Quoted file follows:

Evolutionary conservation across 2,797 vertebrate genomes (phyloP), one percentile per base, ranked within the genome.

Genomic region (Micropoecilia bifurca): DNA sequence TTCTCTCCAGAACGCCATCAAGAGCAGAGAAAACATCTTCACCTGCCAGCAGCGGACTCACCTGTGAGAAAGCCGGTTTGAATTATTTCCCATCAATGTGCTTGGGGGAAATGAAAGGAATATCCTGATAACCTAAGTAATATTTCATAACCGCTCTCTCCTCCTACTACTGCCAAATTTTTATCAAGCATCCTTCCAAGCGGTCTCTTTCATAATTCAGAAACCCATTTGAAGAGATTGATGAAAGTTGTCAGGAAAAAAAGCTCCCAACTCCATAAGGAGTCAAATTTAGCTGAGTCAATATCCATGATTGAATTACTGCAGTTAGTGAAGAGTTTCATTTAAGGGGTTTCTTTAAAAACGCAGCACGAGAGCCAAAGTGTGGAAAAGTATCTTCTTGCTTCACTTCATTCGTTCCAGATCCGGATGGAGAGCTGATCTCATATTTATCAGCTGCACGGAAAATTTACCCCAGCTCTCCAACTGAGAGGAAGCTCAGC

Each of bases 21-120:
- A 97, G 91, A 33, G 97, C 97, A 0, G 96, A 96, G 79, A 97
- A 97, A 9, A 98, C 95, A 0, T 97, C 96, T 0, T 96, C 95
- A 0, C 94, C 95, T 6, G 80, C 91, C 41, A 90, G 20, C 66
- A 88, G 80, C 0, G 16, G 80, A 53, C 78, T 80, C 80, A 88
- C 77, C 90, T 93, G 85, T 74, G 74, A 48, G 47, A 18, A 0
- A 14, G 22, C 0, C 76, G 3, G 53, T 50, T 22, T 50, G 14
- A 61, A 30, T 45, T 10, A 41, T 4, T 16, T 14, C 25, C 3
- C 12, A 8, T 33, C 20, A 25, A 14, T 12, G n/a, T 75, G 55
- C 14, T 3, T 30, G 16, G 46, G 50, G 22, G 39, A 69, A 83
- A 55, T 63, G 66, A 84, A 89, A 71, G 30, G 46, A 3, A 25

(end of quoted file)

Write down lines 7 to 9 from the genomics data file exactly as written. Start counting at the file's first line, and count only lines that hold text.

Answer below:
- A 88, G 80, C 0, G 16, G 80, A 53, C 78, T 80, C 80, A 88
- C 77, C 90, T 93, G 85, T 74, G 74, A 48, G 47, A 18, A 0
- A 14, G 22, C 0, C 76, G 3, G 53, T 50, T 22, T 50, G 14